United States v. Rivera, Docket No. 04-5480-cr (2d Cir. July 18, 2005) (Walker, Jacobs, Leval) (Op. by Walker): File this one under the category of “Gee, I sure hope the defendant didn’t go to trial just to preserve this issue for appeal.” In this short opinion, the Circuit concludes that an inoperable gun (specifically, one with both a broken firing pin and a flattened “firing-pin channel,” whatever that is) qualifies as a “firearm” within the meaning of 18 U.S.C. § 922(g)(1), the felon-in-possession statute. Somewhat to our surprise, the Circuit had not previously answered this question. (Although, to our defense, several other Circuits — as well as several district courts within the Second Circuit — have answered it, and in the same way that the Court does in this opinion). The statutory language is unfortunately difficult to dispute: Section 921(a)(3) defines a “firearm” as “any weapon . . . which will or is designed to or may readily be converted to expel a projectile by the action of an explosive . . . .” (emphasis added).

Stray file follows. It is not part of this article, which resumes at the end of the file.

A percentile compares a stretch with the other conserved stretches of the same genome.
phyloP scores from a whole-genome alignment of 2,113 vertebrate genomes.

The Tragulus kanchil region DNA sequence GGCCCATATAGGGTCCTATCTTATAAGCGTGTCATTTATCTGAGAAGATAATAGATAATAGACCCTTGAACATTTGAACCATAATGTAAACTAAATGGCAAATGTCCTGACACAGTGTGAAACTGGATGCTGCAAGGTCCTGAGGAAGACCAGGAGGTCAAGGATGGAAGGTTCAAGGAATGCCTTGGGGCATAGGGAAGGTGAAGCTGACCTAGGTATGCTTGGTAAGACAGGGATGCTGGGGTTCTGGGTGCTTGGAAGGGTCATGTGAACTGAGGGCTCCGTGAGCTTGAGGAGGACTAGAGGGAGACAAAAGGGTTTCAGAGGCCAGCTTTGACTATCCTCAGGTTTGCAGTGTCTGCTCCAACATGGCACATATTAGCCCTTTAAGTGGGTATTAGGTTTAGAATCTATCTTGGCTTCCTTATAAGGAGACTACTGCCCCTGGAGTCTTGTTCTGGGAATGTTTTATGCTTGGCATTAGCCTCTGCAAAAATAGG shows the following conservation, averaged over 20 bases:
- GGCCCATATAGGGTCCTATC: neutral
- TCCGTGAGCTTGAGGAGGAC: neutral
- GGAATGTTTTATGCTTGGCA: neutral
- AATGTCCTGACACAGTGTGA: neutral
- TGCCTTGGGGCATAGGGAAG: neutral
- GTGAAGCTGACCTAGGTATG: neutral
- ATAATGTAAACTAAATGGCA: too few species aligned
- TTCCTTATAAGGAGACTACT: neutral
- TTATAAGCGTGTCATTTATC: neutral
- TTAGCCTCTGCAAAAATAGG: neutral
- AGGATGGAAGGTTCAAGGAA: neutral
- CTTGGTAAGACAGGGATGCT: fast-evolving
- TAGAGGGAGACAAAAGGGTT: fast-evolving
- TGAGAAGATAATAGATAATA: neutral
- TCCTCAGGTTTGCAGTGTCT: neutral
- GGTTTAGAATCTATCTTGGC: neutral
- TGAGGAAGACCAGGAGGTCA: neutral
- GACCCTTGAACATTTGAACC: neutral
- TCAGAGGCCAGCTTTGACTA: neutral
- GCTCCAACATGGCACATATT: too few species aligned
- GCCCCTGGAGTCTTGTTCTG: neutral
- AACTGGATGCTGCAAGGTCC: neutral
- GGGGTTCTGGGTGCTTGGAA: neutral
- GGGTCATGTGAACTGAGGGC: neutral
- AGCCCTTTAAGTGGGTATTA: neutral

A glimmer of hope remains. The opinion discusses the possibility of a gun that has been so radically altered from its original design that it no longer qualifies as a “firearm.” As the Court hypothesizes: “For example, a gun with a barrel filled with lead, maybe for use as a theatrical prop, might perhaps no longer be deemed ‘designed to’ or ‘readily be converted’ to fire a bullet.” Op. at 6. To support this proposition, it cites a case from the District of Oregon ruling that guns “deactivited or modified by, inter alia, drilling barrels and filling them with metal pins or rods were no longer ‘firearms’ . . . because it would be ‘extremely difficult’ to convert them into operable weapons.” Op. at 6-7. Of course, since Rivera’s gun was not so radically altered, he cannot avail himself of this argument: “The broken firing pin and the flattened firing-pin channel did not change the design of the weapon.” Op. at 7.